He admits that looking after customers' needs can sometimes be "bad for the bank in the short term", but says it's still worth it.
For example, says Wallqvist, a bank employee might recommend that a customer pay down a high credit card balance instead of pressuring that customer to buy a bank product.
"If we give good long-term advice to a customer," says Wallqvist, "we build trust."
Many bank employees in Canada have told Go Public that they are "berated" or "threatened" by managers if they tell customers to pay down credit card debt, because that doesn't generate any sales revenue for the bank.
"I'm not in a position to judge other banks," says Wallqvist. "But from a customer perspective … if you get bad advice and don't feel good about it, it's no good for your relationship with that bank."
Focus on advice, not sales targets
Andrew Teasdale, a Toronto economist, investor advocate and independent financial consultant, says sales targets get in the way of giving good advice.
"If you have a sales target to sell … [such as] $500,000 of mutual funds for a particular client, you're going to be selling stuff that you shouldn't be," he says.
"Because if you focus on advice, part of your advice might be, 'Don't do anything, you're fine' — even if that clearly conflicts with a target."
'Goals gone wild'
In a paper called "Goals Gone Wild" in the journal Academy of Management Perspectives, lead researcher Lisa Ordonez found that setting goals can actually motivate risky and unethical behaviours.
"If you're given goals or sales targets," says Ordonez, who is professor of marketing and vice dean at the University of Arizona, "you can become so focused on that outcome, you put up mental blinders to the ethicality of your behaviour.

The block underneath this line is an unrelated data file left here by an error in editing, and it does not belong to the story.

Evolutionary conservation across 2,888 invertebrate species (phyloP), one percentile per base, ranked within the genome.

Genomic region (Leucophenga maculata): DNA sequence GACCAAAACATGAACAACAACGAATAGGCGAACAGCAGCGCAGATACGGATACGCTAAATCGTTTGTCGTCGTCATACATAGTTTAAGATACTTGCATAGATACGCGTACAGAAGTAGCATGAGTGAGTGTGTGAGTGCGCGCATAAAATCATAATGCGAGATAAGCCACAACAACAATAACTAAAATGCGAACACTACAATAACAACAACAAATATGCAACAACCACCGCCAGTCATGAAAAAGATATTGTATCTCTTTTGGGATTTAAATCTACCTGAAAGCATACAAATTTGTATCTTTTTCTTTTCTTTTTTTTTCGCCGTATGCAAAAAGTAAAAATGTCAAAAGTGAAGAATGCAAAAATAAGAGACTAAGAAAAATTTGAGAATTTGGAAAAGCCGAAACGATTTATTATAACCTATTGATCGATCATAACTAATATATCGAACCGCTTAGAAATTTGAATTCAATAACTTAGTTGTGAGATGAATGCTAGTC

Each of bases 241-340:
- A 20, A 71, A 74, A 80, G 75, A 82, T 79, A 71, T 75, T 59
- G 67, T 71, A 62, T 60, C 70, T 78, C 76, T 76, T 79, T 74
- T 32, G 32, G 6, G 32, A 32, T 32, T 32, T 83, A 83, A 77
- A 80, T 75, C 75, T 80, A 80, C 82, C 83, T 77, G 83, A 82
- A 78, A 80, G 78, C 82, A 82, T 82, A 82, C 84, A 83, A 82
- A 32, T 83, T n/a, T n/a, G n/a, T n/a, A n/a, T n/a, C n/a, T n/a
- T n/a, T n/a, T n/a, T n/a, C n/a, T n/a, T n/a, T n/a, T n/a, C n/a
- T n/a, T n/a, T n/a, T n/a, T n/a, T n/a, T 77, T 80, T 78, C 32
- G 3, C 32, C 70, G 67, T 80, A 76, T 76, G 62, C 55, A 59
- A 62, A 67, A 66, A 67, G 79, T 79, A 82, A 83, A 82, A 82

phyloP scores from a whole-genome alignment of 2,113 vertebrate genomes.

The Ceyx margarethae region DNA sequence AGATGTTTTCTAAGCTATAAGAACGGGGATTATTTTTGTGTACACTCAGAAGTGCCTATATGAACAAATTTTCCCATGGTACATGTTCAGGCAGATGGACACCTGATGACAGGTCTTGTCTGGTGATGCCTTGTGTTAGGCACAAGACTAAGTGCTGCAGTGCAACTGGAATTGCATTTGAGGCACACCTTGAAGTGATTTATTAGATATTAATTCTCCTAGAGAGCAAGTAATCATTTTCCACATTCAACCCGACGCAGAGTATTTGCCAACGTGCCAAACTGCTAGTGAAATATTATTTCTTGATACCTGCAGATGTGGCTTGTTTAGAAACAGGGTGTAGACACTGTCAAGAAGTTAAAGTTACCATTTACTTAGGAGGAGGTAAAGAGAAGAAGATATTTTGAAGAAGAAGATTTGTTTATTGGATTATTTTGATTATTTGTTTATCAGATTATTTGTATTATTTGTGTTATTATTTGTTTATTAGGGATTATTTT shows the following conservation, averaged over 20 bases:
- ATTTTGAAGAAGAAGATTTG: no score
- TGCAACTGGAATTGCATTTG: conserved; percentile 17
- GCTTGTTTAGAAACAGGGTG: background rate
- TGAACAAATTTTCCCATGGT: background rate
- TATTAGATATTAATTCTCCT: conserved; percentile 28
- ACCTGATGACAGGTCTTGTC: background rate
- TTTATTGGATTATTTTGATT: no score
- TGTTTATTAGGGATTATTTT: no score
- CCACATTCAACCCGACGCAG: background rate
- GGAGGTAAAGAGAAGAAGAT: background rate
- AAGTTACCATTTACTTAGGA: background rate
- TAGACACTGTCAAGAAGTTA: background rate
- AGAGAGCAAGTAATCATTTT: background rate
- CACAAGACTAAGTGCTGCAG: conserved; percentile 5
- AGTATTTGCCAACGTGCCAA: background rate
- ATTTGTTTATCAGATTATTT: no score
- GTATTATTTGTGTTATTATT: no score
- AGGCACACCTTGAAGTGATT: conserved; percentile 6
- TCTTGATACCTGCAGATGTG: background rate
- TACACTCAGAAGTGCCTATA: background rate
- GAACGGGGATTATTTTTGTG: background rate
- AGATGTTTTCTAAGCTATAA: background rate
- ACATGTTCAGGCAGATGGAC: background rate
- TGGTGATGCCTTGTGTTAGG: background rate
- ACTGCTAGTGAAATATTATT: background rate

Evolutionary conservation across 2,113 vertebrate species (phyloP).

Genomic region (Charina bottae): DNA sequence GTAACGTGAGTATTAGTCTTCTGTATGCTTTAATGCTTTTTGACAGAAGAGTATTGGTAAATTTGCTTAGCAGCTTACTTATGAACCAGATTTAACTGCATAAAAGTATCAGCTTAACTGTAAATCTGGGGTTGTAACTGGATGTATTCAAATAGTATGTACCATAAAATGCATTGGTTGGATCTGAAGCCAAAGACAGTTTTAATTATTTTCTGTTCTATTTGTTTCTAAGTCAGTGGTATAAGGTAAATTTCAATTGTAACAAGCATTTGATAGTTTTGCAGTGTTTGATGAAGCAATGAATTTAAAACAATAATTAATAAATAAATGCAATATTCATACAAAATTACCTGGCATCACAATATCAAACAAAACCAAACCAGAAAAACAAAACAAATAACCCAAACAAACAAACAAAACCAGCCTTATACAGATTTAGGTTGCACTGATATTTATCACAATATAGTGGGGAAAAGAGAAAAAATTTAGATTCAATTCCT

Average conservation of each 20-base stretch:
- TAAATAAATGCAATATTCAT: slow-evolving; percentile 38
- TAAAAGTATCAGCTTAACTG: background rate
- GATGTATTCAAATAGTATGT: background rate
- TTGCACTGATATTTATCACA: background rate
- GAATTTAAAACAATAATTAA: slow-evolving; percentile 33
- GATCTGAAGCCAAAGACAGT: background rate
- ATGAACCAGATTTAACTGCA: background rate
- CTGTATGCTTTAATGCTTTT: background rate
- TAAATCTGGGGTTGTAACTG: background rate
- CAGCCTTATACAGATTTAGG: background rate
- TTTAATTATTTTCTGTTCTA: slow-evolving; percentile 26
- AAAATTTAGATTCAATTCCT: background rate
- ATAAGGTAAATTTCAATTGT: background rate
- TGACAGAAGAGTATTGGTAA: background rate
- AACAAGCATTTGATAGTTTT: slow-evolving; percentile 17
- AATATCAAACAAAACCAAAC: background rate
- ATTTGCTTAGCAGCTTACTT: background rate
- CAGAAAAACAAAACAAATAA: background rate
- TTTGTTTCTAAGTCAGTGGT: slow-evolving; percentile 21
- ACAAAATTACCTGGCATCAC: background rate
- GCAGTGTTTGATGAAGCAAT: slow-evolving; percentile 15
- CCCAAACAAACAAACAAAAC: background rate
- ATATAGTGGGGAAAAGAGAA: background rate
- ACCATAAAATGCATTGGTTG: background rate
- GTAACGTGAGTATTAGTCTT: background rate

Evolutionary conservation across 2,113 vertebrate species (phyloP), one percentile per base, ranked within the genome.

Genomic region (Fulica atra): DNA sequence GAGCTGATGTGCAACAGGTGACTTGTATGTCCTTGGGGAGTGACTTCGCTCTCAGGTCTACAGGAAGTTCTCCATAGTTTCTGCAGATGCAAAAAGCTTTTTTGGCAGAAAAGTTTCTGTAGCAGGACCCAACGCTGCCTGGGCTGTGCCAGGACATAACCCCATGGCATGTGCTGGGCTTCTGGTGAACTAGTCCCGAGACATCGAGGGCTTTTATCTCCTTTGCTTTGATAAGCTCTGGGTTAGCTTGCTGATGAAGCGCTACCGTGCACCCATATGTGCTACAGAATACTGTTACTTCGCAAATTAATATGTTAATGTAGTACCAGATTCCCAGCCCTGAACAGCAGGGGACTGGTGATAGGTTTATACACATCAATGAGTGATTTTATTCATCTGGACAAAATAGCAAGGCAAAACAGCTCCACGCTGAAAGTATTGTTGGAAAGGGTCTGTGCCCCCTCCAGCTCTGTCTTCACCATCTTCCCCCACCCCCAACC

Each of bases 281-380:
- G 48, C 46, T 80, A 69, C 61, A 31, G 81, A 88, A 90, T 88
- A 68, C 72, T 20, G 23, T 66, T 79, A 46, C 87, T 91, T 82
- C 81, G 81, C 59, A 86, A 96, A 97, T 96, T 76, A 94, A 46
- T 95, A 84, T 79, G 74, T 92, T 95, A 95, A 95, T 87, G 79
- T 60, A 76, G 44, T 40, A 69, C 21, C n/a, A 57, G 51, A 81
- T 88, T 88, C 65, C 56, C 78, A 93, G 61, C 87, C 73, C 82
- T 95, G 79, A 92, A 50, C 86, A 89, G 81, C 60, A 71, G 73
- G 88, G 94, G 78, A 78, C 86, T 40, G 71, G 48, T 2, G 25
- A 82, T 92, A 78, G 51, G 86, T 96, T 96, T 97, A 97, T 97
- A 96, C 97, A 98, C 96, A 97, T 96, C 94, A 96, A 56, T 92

"Then, if you're in a culture where everybody else is doing things you might otherwise have seen as unethical, suddenly this seems like normal."
Another problem, she argues, is that the drive to achieve certain goals — such as selling a certain number of credit cards a day — can overshadow other important features of a task, such as analyzing whether a customer can afford to take on debt.
"When you set a goal, you have to carefully think through what it might mean," says Ordonez. "How will these goals actually be obtained? What will an employee have to do, to reach a goal?"
History provides many examples of goal-setting run amok, says Ordonez, who cites Ford Motor Company employees who overlooked safety testing to rush the Pinto to market.
"When you put people in an intense, pressure-cooker situation, such as bank employees who have to meet sales goals and their job is on the line … important values get overlooked," says Ordonez.
Go Public asked TD, RBC, BMO, CIBC and Scotiabank whether they had considered eliminating sales targets. All of the banks declined to comment.
With files from James Roberts
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An earlier version of this story said the Handelsbanken bank is based in Switzerland. In fact, Handelsbanken is based in Sweden.Apr 06, 2017 10:10 AM ET